[FOM] 203:Proof(?) of Church's Thesis - Restatement

Harvey Friedman friedman at math.ohio-state.edu
Tue Jan 13 00:23:17 EST 2004

The treatment of transition of global states in 202:Proof(?) of Church's
Thesis, (and also see Comment on Church's Thesis 12/31/03 12:17AM) are
missing a key additional idea. As they stand they are too weak, but are on
the right track. In fact, they are so weak that they do not allow algorithms
to force the creation of new locations. (So these presentations, as they
stand, are deeply flawed).

The essence of the matter is the handling of "transition" functions F from
finite systems into finite systems. The previous idea is that the
isomorphism type of the "transition system"


should depend only on the isomorphism type of M, and should obey a "uniform
finiteness" condition (error numbers). But there is a key missing idea.

The missing idea surrounds the issue of how the new locations created during
computation, relate to the old locations. I.e., how does dom(F(M))\dom(M)
relate to M?

What is crucially needed is a richer notion of transition system. A
transition system should augment M,F(M) with a system of partial functions
from dom(M) which generate the new locations - i.e., elements of

In deterministic computation, the isomorphism type of the "transition


should depend only on the isomorphism type of M, and there should be the
same "uniform finiteness" condition. After the transition, only F(M)
survives (as the new global state).

Recall that the uniform finiteness condition I used depends on the notion of
restriction of systems (M,F(M)). Here we use the appropriate notion of
restriction of transition systems, which, because of the use of the partial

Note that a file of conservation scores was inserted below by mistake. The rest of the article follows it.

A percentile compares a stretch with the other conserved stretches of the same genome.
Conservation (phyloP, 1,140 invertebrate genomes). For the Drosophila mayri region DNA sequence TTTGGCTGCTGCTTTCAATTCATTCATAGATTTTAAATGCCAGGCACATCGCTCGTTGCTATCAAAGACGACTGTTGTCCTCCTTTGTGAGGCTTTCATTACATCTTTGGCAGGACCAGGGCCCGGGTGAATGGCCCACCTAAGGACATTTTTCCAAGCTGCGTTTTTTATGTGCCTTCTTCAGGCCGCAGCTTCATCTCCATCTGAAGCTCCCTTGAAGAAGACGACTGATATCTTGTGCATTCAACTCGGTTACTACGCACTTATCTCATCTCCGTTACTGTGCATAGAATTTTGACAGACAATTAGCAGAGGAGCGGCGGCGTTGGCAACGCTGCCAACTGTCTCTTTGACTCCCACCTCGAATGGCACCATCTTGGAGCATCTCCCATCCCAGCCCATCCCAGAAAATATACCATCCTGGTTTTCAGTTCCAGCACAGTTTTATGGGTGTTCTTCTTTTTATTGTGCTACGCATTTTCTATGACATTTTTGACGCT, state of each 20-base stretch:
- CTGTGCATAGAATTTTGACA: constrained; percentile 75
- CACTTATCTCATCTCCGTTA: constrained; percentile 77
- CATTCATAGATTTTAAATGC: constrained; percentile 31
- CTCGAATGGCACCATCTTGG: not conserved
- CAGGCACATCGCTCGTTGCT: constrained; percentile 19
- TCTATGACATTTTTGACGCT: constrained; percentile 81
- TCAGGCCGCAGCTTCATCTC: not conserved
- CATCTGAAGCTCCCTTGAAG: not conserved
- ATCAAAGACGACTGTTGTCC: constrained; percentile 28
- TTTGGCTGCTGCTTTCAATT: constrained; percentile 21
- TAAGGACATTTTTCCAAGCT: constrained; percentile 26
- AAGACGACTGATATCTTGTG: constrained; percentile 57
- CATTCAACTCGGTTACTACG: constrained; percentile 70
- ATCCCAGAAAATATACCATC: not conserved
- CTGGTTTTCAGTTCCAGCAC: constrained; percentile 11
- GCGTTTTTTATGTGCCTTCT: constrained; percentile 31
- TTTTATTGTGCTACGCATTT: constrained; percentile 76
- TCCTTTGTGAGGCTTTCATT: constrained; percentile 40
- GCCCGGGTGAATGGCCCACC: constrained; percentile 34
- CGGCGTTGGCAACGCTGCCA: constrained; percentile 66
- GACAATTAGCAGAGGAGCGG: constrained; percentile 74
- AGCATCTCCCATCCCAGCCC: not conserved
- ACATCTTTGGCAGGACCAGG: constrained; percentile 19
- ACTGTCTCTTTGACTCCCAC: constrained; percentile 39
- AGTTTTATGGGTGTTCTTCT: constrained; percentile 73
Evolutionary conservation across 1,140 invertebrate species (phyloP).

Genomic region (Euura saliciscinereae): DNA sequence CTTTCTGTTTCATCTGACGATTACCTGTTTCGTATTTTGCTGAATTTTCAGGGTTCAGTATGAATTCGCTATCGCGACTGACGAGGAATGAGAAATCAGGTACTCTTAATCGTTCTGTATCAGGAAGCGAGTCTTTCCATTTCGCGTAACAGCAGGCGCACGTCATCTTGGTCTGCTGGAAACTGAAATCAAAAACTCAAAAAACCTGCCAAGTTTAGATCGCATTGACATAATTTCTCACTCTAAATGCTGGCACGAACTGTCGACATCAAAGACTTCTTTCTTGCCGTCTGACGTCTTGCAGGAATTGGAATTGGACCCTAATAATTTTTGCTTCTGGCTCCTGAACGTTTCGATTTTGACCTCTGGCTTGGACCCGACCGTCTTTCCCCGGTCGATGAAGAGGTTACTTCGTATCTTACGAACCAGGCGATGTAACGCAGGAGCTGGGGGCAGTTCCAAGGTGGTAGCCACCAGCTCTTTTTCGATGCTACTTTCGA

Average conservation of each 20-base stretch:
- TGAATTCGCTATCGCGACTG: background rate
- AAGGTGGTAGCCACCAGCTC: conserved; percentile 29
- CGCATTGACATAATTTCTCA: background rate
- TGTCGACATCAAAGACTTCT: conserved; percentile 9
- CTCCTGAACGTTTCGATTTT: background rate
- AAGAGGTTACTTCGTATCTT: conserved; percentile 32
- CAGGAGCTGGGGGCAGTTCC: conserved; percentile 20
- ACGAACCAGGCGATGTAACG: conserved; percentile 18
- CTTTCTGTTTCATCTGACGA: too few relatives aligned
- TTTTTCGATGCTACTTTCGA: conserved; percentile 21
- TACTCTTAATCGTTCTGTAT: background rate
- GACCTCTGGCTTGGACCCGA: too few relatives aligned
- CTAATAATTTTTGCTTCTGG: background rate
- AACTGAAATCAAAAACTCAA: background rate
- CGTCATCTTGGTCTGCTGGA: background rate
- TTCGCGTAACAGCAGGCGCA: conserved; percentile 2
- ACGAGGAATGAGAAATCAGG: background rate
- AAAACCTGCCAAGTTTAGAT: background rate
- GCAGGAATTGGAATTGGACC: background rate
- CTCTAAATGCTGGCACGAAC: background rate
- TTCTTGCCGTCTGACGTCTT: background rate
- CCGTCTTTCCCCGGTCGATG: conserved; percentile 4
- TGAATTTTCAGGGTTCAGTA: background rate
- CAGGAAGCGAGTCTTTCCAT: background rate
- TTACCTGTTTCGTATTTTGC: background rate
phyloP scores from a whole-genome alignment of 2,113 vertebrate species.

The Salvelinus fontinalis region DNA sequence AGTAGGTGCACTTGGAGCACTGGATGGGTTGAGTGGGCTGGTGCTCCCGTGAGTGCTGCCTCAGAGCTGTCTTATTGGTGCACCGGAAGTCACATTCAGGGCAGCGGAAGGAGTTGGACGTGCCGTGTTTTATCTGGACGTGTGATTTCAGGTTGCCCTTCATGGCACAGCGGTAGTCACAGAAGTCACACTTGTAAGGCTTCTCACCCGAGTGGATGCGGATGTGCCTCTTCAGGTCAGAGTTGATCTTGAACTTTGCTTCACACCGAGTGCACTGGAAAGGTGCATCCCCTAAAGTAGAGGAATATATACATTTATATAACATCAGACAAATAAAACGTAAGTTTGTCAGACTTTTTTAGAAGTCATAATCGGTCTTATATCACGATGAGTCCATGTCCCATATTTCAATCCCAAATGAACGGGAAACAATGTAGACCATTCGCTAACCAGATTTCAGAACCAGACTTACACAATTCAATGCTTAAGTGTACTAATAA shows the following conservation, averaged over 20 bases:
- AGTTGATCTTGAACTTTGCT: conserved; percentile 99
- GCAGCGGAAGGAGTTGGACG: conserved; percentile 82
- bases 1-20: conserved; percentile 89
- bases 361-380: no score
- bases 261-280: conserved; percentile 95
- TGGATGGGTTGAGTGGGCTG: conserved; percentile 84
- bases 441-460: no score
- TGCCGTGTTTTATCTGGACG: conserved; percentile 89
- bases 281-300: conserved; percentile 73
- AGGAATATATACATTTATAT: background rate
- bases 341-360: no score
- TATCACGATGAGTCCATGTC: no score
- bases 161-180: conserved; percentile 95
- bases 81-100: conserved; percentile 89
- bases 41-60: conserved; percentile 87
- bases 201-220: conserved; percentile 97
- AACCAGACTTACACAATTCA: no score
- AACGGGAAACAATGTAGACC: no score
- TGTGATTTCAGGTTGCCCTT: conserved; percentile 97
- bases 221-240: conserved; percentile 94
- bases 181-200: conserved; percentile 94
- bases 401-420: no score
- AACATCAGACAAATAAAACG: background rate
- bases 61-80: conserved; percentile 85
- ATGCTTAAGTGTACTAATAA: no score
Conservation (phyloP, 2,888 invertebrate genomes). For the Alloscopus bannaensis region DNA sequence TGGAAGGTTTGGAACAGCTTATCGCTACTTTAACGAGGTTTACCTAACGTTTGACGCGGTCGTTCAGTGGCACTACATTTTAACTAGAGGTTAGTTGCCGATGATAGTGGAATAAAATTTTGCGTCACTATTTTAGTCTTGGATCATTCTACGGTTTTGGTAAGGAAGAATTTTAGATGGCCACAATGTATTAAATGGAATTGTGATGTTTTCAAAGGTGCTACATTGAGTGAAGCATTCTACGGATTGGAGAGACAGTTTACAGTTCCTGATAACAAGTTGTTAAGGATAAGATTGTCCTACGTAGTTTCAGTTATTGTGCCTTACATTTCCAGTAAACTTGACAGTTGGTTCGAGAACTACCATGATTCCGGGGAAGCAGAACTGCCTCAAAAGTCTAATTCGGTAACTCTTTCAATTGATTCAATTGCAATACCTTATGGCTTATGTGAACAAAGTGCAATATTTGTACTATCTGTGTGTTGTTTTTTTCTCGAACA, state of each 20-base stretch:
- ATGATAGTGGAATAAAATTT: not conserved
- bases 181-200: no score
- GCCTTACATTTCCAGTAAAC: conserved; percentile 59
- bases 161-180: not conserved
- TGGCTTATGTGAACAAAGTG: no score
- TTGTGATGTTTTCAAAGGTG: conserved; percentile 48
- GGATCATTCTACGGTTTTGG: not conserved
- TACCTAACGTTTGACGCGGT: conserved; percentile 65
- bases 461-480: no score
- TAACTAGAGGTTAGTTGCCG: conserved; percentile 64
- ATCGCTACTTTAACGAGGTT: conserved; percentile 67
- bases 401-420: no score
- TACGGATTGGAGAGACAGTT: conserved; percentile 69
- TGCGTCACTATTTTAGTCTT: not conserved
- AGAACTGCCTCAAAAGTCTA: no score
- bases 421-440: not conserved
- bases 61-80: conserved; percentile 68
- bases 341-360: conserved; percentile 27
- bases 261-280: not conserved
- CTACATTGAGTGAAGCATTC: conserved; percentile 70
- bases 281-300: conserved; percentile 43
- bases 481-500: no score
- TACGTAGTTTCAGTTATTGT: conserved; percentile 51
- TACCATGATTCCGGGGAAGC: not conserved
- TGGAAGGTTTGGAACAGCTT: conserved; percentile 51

generating functions, takes on an "enhanced" character. This is what allows
algorithms, in this model, to force the creation of new locations with
controlled relationships with the old locations, as well as with themselves.

An added bonus of this new ingredient - the generating functions in
transition systems - is that it also gives an upper bound on the growth of
locations during computation. This makes the adaptation of these ideas to
computational complexity more natural.

We restate this approach using this crucial new ingredient.

The style of presentation will be different. I will be very explicit about
the mathematical content of this model of computation, with only brief
remarks about philosophical considerations. Right now, the main issue is
just how good this model is, in terms of addressing the philosophical
problem. Actually making this philosophically convincing, or tweaking it to
make it more philosophically convincing, can be taken up later.



There is a considerable amount of literature on Church's Thesis, some of
which is recent. I certainly have not absorbed this literature, and so I
offer this approach with the expectation that others who have thought about
this and/or written about this will explain their ideas here on the FOM.

If what I say here turns out to be, to various degrees, "known", then I
offer this as a clear and concise and friendly and public exposition.

We will propose a condition on deterministic computation which appears to us
to be capable of being made compelling to a degree which corresponds roughly
to the length and care of the accompanying prose. However, we limit the
length and care of any accompanying prose here.

As is usual when discussing the classical Church's Thesis and classical
variants, we assume that computation proceeds along a discrete time axis
numbered 0,1,2,3,... . We also assume that at each stage n >= 0 of
computation, there is a well defined finite "system" that provides the
"global state" at that stage. Also that these systems are "exact". I.e.,
that there is no vagueness or randomness about what the finite structure is
at any stage of computation.

Any given algorithm must at least specify the following information, which
we present informally.

1. The "features" of the global states.
2. Which global states are terminal.
3. What the next global states are, if any, that are allowed to follow a
given global state. I.e., the global transition relation S. We may also
impose a deterministic condition.
4. How M' relates to M. In particular,
5. how M,M' must fit together, taking into account the overlap between the
domain of M and the domain of M'.
6. and how the elements of dom(M')\dom(M) are generated from the elements of

All global states used in the implementation of all algorithms will be